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02/11/2010 Ariane Comments closed Press Archives

V Review: LEVERAGE – SEASON TWO – ‘The Three Strikes Job’

It didn’t seem possible to top last year’s two-part finale, but the first half of Season Two’s wrap-up is bigger and more ambitious than ever

Grade: A-
Stars: Timothy Hutton, Christian Kane, Aldis Hodge, Beth Riesgraf, Gina Bellman, Jeri Ryan
Writer(s): John Rogers
Director: Dean Devlin

Release Date: February 10, 2010By CARL CORTEZ, Contributing Editor
Published 2/11/2010 (Source)

There’s immense pleasure to be derived from a TV series that hits its stride and keeps hitting it out of the park week after week, and LEVERAGE has proven with Season Two that it’s been “on” all season.

Even with the addition of Jeri Ryan thrown into the mix as the mysterious Tara while Sophie (Gina Bellman) is off finding herself, it’s proven to be just the right ingredient to add more spice to the storytelling and new directions for the characters and their interactions.

For the better part of the year, the Leverage crew have been trying to define who they are and what they’re doing. If they’re reformed thieves, then what does it say for their continual breaking of the law to do good?

And Nate Ford (Timothy Hutton) – poor old Nate ended last season in a major drunk funk only to find himself back on the wagon as Season Two began.

Well, all good things come to an end. Starting with the exceptional “The Bottle Job,” Nate fell majorly off the wagon and has been spiraling out of control again as we enter “The Three Strikes Job” – Part 1 of the two-part season two finale.

When a good cop (who they’ve helped with tips throughout the season) is gunned down and on life support under nefarious circumstances, Nate decides to take matters into his own hands. Mind you, it would make sense for them to just tip off the police and Feds with the info they have, but Nate has to go and complicate things, sending the team on con that’s literally impossible to win.

This involves a corrupt mayor (Richard Kind) and convincing him that Nate and Tara want to buy property on the waterfront to build a ballpark and Eliot (Christian Kane) pretending to be a ballplayer to plant the seeds that the local baseball team might be moving to another city.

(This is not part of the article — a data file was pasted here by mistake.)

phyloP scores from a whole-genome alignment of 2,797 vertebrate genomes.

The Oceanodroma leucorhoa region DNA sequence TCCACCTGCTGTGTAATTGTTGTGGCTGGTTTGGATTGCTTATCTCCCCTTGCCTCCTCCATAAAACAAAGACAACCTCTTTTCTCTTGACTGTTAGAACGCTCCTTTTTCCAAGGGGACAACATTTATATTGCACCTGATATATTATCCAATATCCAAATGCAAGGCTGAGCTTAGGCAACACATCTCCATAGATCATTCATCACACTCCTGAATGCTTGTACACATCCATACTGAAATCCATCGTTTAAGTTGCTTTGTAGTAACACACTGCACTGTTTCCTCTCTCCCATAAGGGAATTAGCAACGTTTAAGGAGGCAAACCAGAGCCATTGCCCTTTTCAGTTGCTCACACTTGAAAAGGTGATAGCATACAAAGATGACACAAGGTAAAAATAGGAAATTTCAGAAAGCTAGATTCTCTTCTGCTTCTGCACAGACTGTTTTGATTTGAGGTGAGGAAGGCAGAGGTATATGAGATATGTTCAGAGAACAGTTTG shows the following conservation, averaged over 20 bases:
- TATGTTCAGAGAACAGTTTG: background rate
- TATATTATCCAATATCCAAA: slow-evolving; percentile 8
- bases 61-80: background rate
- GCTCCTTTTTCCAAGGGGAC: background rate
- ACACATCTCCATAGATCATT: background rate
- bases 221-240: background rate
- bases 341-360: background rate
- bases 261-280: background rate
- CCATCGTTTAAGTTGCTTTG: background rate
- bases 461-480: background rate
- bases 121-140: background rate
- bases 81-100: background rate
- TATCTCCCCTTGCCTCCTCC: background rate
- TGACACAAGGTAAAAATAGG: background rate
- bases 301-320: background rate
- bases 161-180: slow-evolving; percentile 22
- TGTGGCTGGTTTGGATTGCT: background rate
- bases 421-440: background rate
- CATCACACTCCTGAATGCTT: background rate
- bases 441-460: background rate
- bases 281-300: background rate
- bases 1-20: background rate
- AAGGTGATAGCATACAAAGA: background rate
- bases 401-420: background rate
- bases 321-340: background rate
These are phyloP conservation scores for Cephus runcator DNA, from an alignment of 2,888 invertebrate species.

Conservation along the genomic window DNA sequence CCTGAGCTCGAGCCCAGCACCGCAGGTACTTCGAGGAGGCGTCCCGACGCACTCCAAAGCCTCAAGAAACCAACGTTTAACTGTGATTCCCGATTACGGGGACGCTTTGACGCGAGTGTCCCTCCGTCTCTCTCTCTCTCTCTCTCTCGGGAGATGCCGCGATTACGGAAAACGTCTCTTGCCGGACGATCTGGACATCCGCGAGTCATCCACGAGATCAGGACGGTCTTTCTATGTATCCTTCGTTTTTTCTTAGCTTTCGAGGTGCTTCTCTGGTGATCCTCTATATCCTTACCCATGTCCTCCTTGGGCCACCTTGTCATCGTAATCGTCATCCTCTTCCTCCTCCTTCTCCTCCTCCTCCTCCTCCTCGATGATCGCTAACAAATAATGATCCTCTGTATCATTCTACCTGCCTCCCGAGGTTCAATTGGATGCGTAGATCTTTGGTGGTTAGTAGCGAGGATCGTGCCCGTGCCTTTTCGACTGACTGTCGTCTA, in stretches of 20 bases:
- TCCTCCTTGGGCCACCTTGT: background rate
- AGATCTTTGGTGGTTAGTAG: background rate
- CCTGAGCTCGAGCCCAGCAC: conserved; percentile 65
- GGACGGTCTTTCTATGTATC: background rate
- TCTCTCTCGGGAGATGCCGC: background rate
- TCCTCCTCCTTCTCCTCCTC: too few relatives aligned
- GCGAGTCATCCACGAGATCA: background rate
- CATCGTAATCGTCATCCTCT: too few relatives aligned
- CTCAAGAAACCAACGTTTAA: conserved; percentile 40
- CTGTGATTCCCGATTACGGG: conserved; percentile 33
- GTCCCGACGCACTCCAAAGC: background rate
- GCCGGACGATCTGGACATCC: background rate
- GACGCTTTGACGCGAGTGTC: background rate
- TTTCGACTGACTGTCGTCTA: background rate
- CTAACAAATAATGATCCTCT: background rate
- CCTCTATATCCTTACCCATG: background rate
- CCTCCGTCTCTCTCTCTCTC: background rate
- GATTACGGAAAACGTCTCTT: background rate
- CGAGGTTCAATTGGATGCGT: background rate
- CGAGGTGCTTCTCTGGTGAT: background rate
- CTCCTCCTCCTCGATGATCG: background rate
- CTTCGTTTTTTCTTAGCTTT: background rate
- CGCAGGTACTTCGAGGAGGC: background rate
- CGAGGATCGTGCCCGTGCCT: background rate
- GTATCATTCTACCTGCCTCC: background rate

It’s a labyrinth of maneuvering that finally gets the better of the team (like it did during last season’s finale), resulting in the discovery that the Mayor is actually a snitch with Nate and Tara set up by his double-dealings.

To make matters worse, they’re now on the run and decide to hole up at the Governor’s Hotel (where all the feds are using as their base quarters) until they can find a way out of this pinch.

Smartly scripted by John Rogers and perfectly directed by Dean Devlin, “The Three Strikes Job” is one of the biggest episodes yet and does a great job of mixing the intrigue with the wonderful character humor that’s become the backbone of the show all season.

I particularly loved how Eliot professes his hatred of baseball (because you can’t score on defense) and then ends up a de facto baseball hero that has other ramifications later when he has a difficult time performing a con with Hardison (Aldis Hodge). The Japanese energy drink commercial starring Eliot’s “cover” is also one of the funniest gags all season.

It’s also nice to see Nate literally falling apart at the seams while trying to prove to everyone around him that he’s perfectly fine. It’s great watching Hutton play these scenes, as he gives them amazing gravity and weight – plus we fully understand the stakes and Nate’s need for control is sending him in 50 different directions and that can’t result in a positive outcome for anyone.

The interaction between Parker and Hardison, while brief, is still playing perfectly to their little thief-crush and Tara has firmly ingrained herself into the fabric of the show, so much so, it’s going to be odd when Sophie does finally return to the mix.

Next week is Part 2 of the finale, and I can’t wait. LEVERAGE is one of the smartest crime shows currently on television. With a great cast, superb writing and energetic direction, it’s a mini-movie every week. And the supporting players are becoming just as rich as our core group, so when Jim Sterling (Mark Sheppard) appears at episode’s end saying he’s with Interpol and he’s going to handle Nate and his team, you can’t help but jump up with excitement waiting to see where all this leads into the home stretch.




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